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Late Blight on has Arrived!

University of Minnesota Extension, Stearns County News
September 13, 2017        

Source:  Brenda Postels, Extension Educator-Horticulture
University of Minnesota Extension
Stearns & Benton Counties

Late Blight on has Arrived!
By Brenda Postels, University of Minnesota Extension

ST. CLOUD, Minn. (09/06/2017) — The University of Minnesota Extension offices often get asked, “What is wrong with my tomatoes?”  The last two weeks in particular have seen a strong uptick in this particular question.   If you are one of those people, chances are good that you are experiencing Late Blight.

Late blight is a disease of tomato and potato that infects leaves, stems, and fruits of tomato plants. Late blight is caused by fungus-like organisms also called water molds. Late blight is the culprit responsible for the Irish Potato famine of the 1840s.  Cool and damp weather is likely responsible for our recent and sudden surge.  Once a plant is infected, the disease spreads quickly in fields and home gardens.

How can you identify late blight?  First of all, inspect the leaves. The infection starts by showing dark brown blotches with a gray-green edge.  As the disease progresses it results in large sections of dry brown foliage.  The tomato fruits start out showing dark brown circular spots which can grow large enough to cover the fruit.  Spots can then become mushy. It appears that the fruit is rotting on the stem as secondary bacteria invade.  The blight can spread from plant-to-plant quickly especially in cool weather and entire rows and fields can look like they were hit with a hard frost.

Now that you have identified the problem, what can you do about it? First of all, don’t take it personally!  Even the most experienced gardeners and professions are experiencing late blights as spores from can travel on the wind from 3 to 5 miles!  The best you can do this year is to quickly salvage what you can and dispose of the rest promptly.  Try to pull up the plants on calm, sunny day.  The UV light from the sun will help kill any spores that might drop off during the pulling process. Dispose of the plants by bagging them up and throwing in the trash or by burying deeply. Clean your hands and tools before moving on to healthy areas of your garden.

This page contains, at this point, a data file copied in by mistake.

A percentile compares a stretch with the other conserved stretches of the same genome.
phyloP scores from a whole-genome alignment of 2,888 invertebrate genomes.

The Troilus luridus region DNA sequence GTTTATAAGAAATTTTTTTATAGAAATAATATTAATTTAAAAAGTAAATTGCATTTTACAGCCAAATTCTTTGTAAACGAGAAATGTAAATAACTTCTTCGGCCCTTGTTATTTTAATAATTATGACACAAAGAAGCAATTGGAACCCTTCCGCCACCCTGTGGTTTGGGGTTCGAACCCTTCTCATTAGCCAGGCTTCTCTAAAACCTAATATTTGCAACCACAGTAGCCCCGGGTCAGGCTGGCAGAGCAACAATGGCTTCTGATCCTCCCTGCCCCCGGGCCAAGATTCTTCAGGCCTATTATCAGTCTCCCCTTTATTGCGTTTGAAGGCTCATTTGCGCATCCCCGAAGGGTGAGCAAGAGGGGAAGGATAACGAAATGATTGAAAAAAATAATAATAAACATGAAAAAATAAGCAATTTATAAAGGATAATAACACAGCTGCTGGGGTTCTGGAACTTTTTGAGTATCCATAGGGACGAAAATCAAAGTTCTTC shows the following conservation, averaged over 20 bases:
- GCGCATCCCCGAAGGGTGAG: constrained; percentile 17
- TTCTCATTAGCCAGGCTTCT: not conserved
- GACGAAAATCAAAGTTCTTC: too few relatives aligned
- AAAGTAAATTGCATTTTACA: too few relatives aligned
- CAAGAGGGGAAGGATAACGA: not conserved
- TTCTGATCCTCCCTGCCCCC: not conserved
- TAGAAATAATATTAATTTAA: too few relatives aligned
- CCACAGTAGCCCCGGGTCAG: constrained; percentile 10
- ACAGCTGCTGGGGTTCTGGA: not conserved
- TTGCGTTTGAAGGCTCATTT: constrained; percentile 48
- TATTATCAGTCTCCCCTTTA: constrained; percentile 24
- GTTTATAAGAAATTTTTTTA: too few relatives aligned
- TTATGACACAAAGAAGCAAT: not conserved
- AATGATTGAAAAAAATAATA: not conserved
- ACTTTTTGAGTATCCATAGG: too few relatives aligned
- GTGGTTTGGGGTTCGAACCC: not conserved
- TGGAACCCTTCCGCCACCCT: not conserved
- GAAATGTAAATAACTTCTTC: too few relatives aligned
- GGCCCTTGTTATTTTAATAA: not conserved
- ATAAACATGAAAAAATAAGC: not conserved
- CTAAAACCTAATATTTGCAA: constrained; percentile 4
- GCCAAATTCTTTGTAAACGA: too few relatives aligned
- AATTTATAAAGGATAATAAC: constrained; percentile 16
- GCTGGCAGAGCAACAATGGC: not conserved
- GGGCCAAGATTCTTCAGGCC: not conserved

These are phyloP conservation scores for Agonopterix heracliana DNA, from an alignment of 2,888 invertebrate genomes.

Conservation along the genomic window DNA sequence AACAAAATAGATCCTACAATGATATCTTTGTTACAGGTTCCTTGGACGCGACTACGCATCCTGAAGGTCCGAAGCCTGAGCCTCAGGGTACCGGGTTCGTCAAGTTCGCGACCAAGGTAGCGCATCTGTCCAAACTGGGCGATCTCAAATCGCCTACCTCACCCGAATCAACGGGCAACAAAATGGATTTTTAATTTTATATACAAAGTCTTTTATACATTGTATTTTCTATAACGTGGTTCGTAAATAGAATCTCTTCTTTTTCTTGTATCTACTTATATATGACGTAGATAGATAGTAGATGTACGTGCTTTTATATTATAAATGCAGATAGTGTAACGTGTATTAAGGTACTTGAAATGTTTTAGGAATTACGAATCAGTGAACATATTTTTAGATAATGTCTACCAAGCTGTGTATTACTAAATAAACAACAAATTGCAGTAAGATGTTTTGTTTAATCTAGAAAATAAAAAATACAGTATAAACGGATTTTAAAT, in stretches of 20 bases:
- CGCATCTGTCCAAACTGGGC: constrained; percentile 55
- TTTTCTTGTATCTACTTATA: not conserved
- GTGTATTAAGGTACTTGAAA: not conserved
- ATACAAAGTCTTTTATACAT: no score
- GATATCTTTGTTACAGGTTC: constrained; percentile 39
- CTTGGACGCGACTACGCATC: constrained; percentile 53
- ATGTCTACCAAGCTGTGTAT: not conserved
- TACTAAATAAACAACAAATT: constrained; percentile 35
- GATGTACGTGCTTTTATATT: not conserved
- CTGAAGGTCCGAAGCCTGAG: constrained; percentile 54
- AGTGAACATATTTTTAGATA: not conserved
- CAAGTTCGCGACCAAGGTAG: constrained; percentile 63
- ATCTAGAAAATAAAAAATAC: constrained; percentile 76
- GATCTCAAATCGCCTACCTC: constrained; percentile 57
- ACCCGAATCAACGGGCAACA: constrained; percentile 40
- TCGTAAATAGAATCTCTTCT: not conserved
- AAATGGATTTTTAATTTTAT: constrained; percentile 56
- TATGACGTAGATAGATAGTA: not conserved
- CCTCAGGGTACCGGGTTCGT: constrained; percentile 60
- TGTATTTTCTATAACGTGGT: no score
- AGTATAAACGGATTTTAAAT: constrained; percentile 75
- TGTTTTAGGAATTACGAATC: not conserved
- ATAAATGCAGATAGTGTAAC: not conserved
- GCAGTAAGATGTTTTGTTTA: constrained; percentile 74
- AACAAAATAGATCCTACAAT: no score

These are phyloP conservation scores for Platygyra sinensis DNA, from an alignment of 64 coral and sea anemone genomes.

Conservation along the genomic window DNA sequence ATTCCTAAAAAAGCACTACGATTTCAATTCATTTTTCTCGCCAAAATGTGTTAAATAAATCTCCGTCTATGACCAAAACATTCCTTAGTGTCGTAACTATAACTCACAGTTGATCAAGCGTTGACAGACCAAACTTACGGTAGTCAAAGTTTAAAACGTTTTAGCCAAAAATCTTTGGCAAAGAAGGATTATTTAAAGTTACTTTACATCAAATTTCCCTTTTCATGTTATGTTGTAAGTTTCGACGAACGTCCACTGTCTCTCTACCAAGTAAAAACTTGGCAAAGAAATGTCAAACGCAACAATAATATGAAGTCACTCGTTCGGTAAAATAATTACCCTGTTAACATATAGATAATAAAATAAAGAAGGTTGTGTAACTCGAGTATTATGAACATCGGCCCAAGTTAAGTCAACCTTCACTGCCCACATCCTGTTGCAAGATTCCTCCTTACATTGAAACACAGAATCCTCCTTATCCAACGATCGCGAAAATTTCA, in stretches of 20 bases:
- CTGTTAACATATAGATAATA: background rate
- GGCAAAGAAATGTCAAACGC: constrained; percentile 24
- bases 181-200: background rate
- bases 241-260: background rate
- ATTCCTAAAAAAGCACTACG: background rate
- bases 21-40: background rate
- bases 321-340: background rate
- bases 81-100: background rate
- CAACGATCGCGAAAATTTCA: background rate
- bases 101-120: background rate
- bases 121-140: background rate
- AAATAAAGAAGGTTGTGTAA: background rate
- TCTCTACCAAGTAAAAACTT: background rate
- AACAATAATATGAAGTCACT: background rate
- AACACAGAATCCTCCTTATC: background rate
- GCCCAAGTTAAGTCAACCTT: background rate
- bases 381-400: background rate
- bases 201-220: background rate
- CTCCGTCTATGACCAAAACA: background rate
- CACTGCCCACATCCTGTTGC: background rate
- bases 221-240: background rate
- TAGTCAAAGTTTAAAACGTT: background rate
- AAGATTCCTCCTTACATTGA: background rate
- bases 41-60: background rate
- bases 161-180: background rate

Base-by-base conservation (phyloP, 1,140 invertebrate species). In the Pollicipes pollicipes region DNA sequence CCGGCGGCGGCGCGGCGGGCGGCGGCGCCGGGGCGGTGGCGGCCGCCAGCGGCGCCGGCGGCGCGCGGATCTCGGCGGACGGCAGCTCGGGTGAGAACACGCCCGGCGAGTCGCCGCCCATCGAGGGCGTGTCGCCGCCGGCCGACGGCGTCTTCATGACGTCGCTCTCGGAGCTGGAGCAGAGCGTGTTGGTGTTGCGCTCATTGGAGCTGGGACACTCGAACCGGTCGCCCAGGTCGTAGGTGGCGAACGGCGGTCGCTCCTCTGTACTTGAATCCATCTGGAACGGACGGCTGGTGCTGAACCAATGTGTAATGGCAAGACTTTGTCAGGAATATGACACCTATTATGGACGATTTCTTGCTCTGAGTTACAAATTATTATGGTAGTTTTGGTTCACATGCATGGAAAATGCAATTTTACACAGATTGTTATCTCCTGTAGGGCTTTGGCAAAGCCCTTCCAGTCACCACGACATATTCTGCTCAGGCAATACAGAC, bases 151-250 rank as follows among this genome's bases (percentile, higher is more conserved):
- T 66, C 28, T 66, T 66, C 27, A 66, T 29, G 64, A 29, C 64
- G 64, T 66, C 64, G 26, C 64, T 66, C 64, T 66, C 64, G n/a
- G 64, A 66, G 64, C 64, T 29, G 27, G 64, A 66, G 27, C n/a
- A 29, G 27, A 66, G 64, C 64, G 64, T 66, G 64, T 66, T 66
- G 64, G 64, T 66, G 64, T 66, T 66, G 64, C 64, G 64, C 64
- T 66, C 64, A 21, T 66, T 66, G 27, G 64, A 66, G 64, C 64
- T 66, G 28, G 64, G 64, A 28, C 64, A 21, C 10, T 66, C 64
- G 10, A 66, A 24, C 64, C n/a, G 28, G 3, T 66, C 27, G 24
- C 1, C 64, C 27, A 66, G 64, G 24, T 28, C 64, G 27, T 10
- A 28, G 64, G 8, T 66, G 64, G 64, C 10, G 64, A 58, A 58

Of course you will wonder if it is safe to eat the tomatoes.  Yes. Tomatoes affected by blight aren't always appealing to the eye, but you should be able to safely eat the undamaged parts of the fruit. It is not recommended to use these tomatoes for canning but freezing is acceptable.  Green tomatoes can be picked from dead vines and kept indoors to ripen.

Though no tomato varieties are completely immune to late blight, there are varieties that are resistant to infection by the late blight fungus. So, next year, when it's time to decide which varieties to plant, keep an eye out for these.  You might also want to plant some varieties that mature early so if late blight does strike, you may still get a harvest.  For more information on late blight, go to:

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